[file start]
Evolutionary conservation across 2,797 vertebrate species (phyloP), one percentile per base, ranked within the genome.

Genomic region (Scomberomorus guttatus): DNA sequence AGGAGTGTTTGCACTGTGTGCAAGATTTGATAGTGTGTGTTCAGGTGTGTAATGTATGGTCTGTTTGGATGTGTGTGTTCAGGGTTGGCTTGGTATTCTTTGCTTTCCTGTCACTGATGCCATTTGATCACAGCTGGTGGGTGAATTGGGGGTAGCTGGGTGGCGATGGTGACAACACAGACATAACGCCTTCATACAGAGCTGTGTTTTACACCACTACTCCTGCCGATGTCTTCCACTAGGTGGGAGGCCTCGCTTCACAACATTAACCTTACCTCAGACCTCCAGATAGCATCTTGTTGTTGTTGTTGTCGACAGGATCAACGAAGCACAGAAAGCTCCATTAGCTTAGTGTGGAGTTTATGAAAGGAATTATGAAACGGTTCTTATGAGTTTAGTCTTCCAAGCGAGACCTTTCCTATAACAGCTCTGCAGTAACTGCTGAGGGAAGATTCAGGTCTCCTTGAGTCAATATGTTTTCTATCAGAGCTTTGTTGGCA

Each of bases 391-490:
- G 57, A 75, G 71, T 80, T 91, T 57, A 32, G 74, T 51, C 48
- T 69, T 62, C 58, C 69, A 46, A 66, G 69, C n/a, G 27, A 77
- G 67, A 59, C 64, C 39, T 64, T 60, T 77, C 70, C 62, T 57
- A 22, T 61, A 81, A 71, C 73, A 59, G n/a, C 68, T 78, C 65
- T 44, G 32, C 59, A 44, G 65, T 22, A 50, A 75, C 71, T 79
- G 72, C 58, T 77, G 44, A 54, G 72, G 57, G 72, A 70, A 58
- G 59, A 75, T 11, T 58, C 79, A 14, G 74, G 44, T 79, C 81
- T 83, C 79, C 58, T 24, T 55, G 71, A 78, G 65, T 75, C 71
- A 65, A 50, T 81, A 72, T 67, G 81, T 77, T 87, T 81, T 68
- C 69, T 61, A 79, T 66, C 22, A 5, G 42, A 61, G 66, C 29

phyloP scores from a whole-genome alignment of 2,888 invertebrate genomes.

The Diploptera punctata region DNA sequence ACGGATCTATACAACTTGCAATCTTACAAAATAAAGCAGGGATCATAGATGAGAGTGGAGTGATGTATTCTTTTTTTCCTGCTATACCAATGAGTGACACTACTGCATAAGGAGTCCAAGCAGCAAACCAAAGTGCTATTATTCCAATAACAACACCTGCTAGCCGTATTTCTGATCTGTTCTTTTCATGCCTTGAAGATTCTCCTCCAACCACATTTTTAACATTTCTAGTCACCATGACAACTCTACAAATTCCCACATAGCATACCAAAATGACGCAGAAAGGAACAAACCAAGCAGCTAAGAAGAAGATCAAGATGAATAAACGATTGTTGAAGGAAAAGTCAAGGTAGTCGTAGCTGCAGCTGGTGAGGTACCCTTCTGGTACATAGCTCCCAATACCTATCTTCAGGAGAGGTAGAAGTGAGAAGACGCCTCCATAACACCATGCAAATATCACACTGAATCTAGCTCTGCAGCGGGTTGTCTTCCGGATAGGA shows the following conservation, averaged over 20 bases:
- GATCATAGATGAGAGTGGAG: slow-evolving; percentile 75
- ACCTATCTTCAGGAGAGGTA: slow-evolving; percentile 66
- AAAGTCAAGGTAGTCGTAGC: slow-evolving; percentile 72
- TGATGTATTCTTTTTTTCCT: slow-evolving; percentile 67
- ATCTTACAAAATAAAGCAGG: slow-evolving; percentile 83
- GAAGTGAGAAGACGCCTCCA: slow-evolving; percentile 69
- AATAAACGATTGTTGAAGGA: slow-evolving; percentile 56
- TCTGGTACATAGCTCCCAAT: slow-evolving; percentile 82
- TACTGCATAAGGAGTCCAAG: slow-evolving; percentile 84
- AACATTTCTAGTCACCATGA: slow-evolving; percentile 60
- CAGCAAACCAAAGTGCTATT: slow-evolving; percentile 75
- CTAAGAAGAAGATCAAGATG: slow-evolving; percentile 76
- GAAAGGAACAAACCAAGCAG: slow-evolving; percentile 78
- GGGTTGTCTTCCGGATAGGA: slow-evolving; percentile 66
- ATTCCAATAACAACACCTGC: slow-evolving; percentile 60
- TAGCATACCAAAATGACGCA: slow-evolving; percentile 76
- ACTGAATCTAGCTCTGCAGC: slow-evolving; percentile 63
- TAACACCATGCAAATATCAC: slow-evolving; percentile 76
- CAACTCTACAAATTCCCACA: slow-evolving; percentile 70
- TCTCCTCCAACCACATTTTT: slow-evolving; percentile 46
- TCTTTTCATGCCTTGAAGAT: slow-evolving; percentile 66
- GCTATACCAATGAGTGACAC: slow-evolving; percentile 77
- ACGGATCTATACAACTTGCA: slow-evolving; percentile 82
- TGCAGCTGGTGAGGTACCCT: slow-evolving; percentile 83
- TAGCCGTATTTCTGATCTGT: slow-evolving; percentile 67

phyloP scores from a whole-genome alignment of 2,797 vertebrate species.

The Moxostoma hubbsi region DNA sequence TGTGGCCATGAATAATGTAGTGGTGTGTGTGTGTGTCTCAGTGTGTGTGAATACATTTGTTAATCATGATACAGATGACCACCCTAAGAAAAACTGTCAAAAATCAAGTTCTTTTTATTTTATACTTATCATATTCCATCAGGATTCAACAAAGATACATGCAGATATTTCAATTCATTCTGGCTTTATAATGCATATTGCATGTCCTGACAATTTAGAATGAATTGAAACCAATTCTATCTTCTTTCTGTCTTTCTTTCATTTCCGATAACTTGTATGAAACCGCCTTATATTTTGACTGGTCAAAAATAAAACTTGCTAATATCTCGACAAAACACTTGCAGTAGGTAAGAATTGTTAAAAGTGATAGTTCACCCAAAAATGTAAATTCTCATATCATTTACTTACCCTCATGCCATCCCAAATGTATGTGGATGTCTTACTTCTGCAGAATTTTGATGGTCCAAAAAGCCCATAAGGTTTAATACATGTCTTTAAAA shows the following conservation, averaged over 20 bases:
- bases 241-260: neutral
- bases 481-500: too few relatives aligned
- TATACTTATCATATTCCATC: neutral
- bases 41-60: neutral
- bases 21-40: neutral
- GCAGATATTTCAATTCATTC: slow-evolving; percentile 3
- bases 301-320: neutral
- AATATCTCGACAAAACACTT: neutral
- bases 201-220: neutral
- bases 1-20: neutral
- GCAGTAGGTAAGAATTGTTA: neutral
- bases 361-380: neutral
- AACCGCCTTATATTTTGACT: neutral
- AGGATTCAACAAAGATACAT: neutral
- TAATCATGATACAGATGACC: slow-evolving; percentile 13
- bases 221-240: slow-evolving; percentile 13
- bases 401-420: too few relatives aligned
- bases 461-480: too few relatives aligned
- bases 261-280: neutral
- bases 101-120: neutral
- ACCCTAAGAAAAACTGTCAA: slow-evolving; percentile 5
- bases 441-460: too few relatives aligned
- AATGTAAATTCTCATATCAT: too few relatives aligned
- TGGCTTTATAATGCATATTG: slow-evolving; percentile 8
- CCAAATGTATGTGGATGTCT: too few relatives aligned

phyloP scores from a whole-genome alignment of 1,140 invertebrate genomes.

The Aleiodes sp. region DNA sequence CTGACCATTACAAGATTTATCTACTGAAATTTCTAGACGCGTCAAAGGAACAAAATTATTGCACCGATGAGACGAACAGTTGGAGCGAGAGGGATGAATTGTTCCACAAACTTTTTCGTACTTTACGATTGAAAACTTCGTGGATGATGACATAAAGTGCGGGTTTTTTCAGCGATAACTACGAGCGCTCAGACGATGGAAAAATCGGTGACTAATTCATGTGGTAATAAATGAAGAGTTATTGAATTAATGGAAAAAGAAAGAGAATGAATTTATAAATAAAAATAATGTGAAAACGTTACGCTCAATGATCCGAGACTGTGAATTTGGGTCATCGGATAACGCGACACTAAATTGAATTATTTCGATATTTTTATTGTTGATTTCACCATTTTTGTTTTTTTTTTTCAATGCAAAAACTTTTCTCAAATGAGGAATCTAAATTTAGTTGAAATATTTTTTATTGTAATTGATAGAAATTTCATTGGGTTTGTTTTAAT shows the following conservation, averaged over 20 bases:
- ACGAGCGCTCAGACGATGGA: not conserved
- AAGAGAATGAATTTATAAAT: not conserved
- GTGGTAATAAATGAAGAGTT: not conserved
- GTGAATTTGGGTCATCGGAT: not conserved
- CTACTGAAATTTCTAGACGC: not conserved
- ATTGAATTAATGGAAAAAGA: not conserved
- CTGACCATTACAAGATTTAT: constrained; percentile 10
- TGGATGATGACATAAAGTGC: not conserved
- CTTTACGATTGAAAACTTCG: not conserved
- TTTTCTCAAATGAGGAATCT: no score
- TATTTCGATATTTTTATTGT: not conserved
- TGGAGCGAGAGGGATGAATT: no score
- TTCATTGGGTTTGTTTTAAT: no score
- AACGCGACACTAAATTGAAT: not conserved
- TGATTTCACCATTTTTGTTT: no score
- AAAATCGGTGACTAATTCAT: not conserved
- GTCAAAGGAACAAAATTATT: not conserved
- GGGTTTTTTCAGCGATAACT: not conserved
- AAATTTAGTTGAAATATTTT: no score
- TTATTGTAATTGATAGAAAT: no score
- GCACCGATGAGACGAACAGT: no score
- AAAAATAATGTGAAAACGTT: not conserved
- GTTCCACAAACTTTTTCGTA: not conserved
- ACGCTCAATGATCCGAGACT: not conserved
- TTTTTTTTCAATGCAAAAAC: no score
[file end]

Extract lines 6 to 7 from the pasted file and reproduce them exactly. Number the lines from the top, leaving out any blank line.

- G 67, A 59, C 64, C 39, T 64, T 60, T 77, C 70, C 62, T 57
- A 22, T 61, A 81, A 71, C 73, A 59, G n/a, C 68, T 78, C 65